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1. What is Frozen Shoulder?
frozen-shouldFrozen shoulder, also known as adhesive Capsulitis, is a condition characterized by stiffness and pain in your shoulder joint. Furthermore, it refers to a decrease in active (your ability to move your shoulder) and passive (someone moving your shoulder for you) range of motion. Frozen shoulder is characterized by pain, specifically when elevating the arm from the side and lowering it back down again. Frozen shoulder usually affects one shoulder at a time, however, some individuals can develop frozen shoulder in the opposite shoulder.

2. How do you diagnose Frozen Shoulder?
frozen-shoulderThe primary means of diagnosing frozen shoulder is a physical examination. Your shoulder is a ball-and-socket joint made up of three bones. Your arm bone known as your humerus, your shoulder blade known as your scapula, and your collarbone known as your clavicle or collar bone. The head of the arm bone fits into a shallow socket in your shoulder blade. Connective tissue, called the shoulder capsule, surrounds the joint. Furthermore, you have a number of ligaments and rotator cuff muscles that cover the bones of the shoulder.

During the exam, your health practitioner may test your active movement (movement without assistance) by asking you to raise and lower your arm to the front, sides and back of your body. Our practitioners may also test your passive movement (movement with assistance) by manually moving your arm and shoulder to determine your range of motion. As well, he or she may press on parts of your shoulder to see what might cause pain. Loss of both active and passive movement and a pattern of generalized (diffuse) shoulder tightness and pain are strong indicators of frozen shoulder.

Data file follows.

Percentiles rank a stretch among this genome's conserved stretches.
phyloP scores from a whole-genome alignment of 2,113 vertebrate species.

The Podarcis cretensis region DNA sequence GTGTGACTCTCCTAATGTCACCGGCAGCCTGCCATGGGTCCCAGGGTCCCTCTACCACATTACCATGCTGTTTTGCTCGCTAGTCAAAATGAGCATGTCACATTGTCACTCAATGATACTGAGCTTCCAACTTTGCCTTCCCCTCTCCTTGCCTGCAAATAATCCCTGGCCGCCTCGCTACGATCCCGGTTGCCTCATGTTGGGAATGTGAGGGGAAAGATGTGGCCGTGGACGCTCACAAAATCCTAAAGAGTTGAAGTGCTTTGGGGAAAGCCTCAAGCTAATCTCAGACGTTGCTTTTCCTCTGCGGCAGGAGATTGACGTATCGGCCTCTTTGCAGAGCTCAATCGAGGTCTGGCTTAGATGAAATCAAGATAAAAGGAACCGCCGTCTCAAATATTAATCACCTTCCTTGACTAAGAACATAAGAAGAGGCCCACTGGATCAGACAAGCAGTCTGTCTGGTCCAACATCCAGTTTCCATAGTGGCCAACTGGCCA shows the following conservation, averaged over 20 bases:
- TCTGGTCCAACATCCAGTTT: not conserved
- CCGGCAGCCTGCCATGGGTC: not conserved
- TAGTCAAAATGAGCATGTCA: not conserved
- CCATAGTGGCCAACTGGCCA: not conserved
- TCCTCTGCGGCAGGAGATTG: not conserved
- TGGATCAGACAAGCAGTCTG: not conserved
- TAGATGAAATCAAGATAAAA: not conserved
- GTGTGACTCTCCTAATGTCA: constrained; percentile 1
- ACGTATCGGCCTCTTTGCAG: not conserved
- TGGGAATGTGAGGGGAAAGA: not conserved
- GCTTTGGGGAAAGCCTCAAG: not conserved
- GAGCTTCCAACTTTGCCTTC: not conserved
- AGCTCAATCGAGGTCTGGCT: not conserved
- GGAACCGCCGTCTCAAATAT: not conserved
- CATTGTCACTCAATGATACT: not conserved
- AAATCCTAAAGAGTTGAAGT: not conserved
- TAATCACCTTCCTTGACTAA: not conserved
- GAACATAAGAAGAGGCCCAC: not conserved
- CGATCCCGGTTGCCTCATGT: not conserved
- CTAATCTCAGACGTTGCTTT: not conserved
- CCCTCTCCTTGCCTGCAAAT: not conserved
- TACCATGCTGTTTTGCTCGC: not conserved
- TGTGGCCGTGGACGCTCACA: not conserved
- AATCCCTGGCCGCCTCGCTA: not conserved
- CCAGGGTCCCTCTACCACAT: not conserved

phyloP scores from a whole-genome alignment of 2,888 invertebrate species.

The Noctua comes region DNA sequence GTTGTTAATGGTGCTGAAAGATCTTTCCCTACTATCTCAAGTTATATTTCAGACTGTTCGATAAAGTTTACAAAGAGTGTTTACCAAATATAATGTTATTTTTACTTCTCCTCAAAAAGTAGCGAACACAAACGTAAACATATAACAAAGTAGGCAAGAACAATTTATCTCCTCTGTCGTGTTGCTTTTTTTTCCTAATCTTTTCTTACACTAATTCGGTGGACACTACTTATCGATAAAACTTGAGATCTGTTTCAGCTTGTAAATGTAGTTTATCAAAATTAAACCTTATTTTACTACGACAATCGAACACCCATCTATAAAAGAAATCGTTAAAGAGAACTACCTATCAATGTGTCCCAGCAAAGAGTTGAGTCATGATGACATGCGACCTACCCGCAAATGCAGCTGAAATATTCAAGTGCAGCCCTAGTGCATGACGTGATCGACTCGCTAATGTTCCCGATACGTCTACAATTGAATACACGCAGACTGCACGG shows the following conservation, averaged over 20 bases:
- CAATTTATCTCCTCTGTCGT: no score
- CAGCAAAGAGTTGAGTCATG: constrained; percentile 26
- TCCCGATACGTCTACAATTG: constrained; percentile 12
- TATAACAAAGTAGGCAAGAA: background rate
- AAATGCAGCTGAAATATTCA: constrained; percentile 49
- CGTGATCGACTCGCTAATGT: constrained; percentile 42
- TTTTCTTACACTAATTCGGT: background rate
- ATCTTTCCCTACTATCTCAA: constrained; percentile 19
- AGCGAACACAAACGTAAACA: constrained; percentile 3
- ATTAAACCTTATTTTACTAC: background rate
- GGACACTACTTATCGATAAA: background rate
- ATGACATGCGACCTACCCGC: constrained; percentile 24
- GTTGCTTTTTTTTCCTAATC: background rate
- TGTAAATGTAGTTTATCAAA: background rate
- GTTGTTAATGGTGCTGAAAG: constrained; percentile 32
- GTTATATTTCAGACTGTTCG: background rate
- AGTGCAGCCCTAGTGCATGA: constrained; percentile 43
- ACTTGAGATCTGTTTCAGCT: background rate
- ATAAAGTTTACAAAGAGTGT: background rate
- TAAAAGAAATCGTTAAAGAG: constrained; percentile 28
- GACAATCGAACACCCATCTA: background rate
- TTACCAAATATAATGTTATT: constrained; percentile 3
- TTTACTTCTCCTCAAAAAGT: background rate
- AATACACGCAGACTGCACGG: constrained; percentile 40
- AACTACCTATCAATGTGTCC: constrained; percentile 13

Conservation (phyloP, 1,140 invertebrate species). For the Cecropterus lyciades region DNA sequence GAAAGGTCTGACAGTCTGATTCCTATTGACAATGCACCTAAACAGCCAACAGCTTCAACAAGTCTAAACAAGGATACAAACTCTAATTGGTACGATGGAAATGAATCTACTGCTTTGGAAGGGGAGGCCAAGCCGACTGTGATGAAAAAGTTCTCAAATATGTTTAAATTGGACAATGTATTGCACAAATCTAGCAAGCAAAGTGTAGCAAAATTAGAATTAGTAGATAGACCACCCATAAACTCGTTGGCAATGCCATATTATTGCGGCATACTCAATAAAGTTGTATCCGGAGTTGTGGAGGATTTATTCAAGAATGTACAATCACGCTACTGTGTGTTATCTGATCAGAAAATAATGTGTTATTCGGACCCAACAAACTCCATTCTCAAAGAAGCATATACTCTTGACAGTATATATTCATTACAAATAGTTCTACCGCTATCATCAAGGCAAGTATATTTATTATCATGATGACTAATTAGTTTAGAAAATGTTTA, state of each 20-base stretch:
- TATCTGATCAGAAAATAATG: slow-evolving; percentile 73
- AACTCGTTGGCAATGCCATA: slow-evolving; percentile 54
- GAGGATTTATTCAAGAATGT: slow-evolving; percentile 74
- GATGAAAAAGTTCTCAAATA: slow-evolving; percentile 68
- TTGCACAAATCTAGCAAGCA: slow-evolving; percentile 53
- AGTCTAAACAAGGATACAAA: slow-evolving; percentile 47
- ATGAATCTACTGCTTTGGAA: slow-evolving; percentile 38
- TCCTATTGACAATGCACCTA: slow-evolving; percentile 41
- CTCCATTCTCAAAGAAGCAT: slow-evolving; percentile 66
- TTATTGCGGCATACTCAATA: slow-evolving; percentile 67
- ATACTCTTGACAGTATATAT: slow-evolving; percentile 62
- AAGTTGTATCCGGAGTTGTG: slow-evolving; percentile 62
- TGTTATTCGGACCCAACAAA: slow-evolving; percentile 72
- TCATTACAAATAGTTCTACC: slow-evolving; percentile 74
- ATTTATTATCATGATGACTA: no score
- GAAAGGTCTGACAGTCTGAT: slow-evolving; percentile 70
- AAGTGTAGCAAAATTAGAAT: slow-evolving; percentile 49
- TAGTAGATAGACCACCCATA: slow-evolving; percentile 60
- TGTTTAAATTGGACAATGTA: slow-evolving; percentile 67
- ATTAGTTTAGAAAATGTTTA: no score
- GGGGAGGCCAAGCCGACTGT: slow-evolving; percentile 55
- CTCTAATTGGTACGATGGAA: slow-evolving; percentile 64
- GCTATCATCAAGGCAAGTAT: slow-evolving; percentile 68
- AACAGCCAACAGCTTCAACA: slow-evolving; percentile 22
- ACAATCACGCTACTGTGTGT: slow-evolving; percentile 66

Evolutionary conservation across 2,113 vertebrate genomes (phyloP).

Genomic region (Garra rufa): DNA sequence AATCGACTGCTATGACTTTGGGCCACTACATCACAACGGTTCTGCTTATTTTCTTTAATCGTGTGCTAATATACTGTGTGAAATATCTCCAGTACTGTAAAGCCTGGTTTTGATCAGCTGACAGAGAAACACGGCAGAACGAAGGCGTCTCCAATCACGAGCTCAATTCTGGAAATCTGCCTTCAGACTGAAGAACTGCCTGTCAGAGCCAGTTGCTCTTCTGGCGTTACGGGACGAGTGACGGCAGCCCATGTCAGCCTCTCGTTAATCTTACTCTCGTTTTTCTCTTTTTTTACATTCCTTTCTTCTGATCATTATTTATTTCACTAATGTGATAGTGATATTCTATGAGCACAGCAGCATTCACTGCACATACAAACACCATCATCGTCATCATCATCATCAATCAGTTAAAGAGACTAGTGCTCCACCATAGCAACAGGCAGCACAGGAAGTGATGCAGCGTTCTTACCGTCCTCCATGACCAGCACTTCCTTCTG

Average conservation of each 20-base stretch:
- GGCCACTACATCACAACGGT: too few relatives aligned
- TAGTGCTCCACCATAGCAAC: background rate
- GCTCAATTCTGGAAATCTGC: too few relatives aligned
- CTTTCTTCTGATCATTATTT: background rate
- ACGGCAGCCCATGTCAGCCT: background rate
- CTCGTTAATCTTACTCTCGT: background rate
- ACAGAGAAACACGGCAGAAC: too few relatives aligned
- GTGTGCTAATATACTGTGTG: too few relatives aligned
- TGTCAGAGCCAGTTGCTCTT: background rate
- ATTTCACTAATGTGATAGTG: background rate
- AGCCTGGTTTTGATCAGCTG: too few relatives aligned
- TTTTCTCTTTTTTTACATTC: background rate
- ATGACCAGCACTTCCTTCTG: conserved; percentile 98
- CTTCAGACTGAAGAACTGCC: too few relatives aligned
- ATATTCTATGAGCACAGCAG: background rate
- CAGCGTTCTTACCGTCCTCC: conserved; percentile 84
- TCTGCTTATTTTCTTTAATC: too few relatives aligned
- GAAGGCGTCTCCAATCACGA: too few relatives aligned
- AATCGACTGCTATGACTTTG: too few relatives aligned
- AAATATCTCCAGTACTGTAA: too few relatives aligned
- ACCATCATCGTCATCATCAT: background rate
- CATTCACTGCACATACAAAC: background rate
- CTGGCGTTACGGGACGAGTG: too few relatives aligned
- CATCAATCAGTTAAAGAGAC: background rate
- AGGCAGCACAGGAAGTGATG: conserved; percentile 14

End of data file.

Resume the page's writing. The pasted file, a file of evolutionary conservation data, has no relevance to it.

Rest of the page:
3. Do I require an X-Ray to diagnose Frozen Shoulder?
Obtaining an X-ray or ultrasound image of your shoulder joint is a good idea. A magnetic resonance image (MRI) scan of the shoulder isn’t necessary to diagnose frozen shoulder, but your practitioner may suggest an MRI scan to exclude other structural shoulder problems.

4. What causes Frozen Shoulder?
Frozen shoulder can occur after an injury to your shoulder (such as after surgery or after an arm fracture) or prolonged immobilization (keeping it still) of your shoulder. Individuals who are female gender, older than 49 years, have diabetes mellitus (five times more likely to get frozen shoulder), cervical disc disease, hyperthyroidism, stroke or myocardial infarction, an autoimmune diseases, or trauma (i.e. motor vehicle accidents) are at greater risk of having frozen shoulder.

5. What occurs when you have Frozen Shoulder?
frozen-should01
The shoulder capsule becomes inflamed and stiff. The inflammation/swelling may cause bands of tissue (adhesions) to develop between your joint’s surfaces. Synovial fluid, which helps to keep your joint lubricated and moving smoothly, may decrease. As a result, pain and subsequent loss of movement may occur. In some cases, mobility may decrease so much that performing everyday activities such as combing your hair, brushing your teeth, or reaching for your wallet in your back pocket, is difficult or even impossible.

The hallmark sign of this condition is being unable to move your shoulder – either on your own or with the help of someone else. Frozen shoulder develops in three stages:

Stage 1 – Freezing
In the freezing stage, you progressively get more and more pain. As the pain worsens, you lose range of motion in your shoulder. Freezing typically lasts from 6 weeks to 9 months.